REFERENCES ...................................................................................................... 119
I first would like to thank Frank Gannon for giving me the opportunity to do my PhD
in his lab. I am also very grareful to all the past and present members of the Gannon
lab. Martin Koš, George Reid, Stefanie Denger, Heike Brant, Michael Hübner, David
Vanneste, Nancy Bretschneider.
I am also grateful to other people at EMBL for the time they spent trying to help me. I
would like to particularly thank, Joel Beaudoin, Bruno Galy, Peter Lenart, Gustave
Among the excellent services provided by the EMBL I would especially like to thank,
Wladimir Benes and the members of the Gene Core facility.
Thanks also to the members of my thesis committee, Juan Valcárcel, Angel Nebreda
and Jürg Müller.
Titel: Characterization of Estrogen Receptor alpha in Mouse Osteoblasts
Name: Dominique Manu
Betreuer: Prof. Frank Gannon
Östrogene sind für die Koordinierung der reproduktiven Organe verantwortlich.
Zusätzlich beeinflussen sie nichtreproduktive Organe wie Knochen durch die
Regulierung von Osteoblasten und Osteoklasten, die die Knochenhomöostasis
kontrollieren. Östrogene können zwei nukleäre Rezeptoren aktivieren, Östrogen Rezeptor
(ER) alpha und ER beta. Nach Östrogenbindung aktivieren ERs direkt die Transkription
von Zielgenen, welche das Zellschicksal bestimmen. Osteoblasten exprimieren ER alpha
und wurden als direktes Target und Haupteffektor von Östrogen vorgeschlagen.
Um die Osteoblastenregulation besser verstehen zu können, wurden in dieser Studie die
Funktion von ER alpha in primär kultivierten Mausosteoblasten und mesenchymalen
Zellinien charakterisiert. Unsere Ergebnisse bestätigen, dass ER alpha in Osteoblasten
exprimiert wird und dass transkriptionelle Aktivierung durch ER alpha stattfinden kann.
Allerdings waren die Expressionslevels sehr viel niedriger als in reproduktiven Geweben.
Zu unserer Überraschung hatte ER alpha in Osteoblasten eine hohe transkriptionelle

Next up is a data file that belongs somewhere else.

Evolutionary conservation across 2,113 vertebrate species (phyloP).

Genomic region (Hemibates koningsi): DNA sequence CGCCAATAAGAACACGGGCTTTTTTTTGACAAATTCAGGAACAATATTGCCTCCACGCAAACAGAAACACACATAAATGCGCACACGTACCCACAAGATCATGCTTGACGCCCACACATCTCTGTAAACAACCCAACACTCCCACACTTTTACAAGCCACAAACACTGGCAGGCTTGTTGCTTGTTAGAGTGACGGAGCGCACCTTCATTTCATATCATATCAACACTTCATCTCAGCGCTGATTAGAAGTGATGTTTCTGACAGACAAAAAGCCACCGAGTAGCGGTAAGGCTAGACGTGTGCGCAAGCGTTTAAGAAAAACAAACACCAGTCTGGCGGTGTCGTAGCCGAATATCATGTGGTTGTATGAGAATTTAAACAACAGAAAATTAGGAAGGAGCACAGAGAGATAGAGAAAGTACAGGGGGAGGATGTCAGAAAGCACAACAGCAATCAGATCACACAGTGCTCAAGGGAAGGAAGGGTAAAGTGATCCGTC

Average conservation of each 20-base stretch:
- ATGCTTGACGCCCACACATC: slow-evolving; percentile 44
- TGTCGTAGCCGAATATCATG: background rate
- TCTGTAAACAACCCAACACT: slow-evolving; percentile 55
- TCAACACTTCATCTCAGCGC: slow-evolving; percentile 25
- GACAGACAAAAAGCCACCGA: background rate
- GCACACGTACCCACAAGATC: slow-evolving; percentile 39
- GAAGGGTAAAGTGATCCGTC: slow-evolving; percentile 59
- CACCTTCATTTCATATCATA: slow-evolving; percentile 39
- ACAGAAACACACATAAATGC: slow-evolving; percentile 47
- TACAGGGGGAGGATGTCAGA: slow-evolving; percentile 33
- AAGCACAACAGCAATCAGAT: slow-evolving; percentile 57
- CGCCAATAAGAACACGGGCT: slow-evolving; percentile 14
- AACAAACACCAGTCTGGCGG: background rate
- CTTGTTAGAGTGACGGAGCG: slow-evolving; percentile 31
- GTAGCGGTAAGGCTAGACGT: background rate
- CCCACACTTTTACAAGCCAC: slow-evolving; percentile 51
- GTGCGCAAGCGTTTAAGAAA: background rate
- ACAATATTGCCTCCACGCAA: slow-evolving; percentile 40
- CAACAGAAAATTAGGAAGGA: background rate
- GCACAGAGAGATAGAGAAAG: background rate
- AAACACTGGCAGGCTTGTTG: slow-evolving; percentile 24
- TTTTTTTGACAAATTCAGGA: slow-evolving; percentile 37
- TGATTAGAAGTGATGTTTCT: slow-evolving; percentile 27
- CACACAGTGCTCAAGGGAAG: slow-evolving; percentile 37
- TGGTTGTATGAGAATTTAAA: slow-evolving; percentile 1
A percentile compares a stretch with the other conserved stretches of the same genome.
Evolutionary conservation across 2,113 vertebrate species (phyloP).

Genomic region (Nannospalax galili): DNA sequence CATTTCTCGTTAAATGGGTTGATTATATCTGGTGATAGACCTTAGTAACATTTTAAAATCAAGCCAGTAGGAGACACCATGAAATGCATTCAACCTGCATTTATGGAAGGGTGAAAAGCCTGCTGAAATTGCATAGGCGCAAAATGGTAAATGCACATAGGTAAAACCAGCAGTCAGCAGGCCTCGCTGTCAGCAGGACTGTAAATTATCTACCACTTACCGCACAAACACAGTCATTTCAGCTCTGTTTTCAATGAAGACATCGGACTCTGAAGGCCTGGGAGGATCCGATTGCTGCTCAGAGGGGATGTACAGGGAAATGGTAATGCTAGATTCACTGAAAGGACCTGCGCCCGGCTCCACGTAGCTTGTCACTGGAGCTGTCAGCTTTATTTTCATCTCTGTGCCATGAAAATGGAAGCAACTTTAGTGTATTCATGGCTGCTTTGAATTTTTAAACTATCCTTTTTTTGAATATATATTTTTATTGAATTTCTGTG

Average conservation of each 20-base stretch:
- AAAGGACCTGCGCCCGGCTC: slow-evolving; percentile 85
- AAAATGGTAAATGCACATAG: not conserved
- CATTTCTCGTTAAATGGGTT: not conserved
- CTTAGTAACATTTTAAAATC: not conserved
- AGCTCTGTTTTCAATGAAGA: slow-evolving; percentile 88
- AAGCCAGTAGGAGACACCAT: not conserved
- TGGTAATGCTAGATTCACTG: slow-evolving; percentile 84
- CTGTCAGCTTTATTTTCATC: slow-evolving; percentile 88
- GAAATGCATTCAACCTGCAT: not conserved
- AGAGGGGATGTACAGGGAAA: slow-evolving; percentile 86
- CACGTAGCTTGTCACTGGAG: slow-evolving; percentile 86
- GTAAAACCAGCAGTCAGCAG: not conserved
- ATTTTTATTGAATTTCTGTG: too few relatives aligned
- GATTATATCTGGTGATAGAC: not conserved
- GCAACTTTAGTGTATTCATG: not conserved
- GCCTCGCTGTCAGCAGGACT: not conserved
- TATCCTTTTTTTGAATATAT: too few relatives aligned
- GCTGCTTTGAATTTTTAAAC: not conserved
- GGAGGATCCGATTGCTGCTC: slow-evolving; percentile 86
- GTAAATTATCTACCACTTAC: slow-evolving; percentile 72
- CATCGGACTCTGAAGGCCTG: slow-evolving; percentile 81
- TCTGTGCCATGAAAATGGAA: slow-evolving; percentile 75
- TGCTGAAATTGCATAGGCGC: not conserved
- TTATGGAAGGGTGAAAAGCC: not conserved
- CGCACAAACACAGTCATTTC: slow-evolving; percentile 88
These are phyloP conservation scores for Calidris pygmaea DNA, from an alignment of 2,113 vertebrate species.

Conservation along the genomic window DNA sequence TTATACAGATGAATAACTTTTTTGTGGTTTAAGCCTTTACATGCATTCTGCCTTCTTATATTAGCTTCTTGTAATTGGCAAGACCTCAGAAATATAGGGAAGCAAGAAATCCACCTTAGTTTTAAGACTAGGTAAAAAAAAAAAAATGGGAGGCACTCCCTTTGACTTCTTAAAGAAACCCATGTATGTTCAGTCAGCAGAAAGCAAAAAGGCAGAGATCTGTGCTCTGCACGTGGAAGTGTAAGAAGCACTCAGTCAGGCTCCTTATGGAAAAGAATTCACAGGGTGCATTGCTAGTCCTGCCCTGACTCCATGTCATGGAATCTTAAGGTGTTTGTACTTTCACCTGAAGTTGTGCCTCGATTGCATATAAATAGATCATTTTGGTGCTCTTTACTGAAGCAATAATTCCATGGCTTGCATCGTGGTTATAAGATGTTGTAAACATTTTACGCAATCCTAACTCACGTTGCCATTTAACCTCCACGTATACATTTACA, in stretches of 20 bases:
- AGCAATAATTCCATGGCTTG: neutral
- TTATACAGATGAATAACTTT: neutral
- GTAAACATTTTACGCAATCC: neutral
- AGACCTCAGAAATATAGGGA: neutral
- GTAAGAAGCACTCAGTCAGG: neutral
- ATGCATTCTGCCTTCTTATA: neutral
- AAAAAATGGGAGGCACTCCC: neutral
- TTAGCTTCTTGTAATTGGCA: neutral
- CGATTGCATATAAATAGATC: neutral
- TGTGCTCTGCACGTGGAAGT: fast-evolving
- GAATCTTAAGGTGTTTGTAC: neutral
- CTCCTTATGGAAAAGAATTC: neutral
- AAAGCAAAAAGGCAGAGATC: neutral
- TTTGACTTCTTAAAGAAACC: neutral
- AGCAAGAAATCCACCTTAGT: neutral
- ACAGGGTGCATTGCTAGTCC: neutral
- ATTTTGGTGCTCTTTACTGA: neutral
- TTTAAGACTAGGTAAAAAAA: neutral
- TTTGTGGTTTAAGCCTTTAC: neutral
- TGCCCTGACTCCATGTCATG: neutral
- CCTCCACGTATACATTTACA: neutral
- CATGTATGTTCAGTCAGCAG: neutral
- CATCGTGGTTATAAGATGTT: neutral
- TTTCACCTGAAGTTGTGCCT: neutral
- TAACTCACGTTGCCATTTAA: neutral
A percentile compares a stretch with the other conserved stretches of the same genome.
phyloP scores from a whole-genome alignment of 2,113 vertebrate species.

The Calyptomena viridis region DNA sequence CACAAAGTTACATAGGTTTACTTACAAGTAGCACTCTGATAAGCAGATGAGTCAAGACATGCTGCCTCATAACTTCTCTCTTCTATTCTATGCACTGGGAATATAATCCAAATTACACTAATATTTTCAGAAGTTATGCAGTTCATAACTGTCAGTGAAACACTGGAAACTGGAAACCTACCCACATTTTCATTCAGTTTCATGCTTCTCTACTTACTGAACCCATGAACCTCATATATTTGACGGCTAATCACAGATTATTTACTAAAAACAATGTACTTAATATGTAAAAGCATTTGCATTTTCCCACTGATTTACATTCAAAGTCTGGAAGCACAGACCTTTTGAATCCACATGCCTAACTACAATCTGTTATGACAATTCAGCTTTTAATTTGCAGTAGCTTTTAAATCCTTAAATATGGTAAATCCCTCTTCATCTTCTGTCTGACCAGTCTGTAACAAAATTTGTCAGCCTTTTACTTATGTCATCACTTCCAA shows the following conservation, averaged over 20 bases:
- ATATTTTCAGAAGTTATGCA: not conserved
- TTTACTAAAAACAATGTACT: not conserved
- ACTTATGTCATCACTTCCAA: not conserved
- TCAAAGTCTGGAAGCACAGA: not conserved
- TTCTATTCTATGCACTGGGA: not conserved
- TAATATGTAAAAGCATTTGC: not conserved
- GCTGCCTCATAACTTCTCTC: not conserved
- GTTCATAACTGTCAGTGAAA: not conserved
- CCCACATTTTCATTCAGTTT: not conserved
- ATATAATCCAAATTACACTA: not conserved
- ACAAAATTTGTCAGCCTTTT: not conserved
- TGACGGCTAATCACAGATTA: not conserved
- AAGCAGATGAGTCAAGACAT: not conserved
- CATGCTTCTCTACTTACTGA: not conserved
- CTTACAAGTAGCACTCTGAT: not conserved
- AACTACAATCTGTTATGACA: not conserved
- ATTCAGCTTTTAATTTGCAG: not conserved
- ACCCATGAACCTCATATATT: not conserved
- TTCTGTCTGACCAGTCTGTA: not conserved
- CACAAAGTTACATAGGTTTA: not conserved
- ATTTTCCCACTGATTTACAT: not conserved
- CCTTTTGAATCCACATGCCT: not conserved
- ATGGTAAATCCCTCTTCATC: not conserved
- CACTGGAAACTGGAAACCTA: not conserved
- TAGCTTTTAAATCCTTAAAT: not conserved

Zelldifferenzierung. In früheren Studien wurde vermutet, dass dies die Spezifität von ER
alpha Expression in Osteoblasten widerspiegelt. Unsere Ergebnisse zeigen allerdings,
dass ER alpha Expression auch in anderen Zelltypen wärend der Differenzierung
Osteoblastendifferenzierung festgestellt werden. Zusammengefasst bestätigt diese Studie,
dass funktionelle ER in Osteoblasten exprimiert werden. Allerdings stellen unsere
Ergebnisse die Hypothese in Frage, dass Osteoblasten als direkte Mediatoren für
Östrogen in der Regulation der Knochenhomöostasis agieren.
Estrogens are commonly known for coordinating reproductive function. However,
they also affect the physiology of non-reproductive tissues such as bone. In particular,
they regulate two cell types that control bone homeostasis, osteoblasts and osteoclasts.
Estrogens can activate two nuclear receptors, Estrogen Receptor (ER) alpha and ER
beta. After binding to estrogen, ERs directly activate transcription target genes that
determine cell fate. osteoblasts express ER alpha and have been suggested as the
direct target of estrogens that mediates most effects estrogens have on bone.
To better understand Osteoblast regulation by estrogen, we characterized ER alpha in
primary mouse osteoblasts and mesenchymal cell lines. This study confirms that ER
alpha is expressed in osteoblasts and that it can mediate transcriptional activation.
However, the expression level of ER alpha is very low as compared to reproductive
tissues. Surprisingly, ER alpha in osteoblasts still has a high residual transcriptional
activity, which depends on low concentration of estrogens in the growth medium.
ER alpha expression increases during differentiation of mouse osteoblasts. Previous
studies suggested that this might reflect the specificity of ER alpha expression in
osteoblasts. However, our results demonstrate that induction of ER alpha expression
upon differentiation is not limited to osteoblasts as differentiation of a mesenchymal
cell line into myoblasts also increases the levels of ER alpha expression. Finally,
Estrogens did not influence osteoblast differentiation. In conclusion, these results
confirm the presence of a functional ER in osteoblasts, but challenge the view that
osteoblasts act as direct mediators of estrogen action on bone homeostasis.
1. Introduction: a historical overview
It was in the 1920’s that a hormone present in the ovaries, able to induce estrus or
ovulation as well as a swelling of the uterus and the vagina, was isolated (Allen and
doisy, 1923). This hormone was, as a result of its effects, termed estrogen. The
principal physiological form of the hormone is 17-β-Estradiol (E2). It remained
however unknown how estrogen could achieve its effects on the reproductive tract
until the early 1960’s, when the use of radiolabeled E2 with high specific activity
allowed the localization of an estrogen binding protein or estrogen receptor (ER) to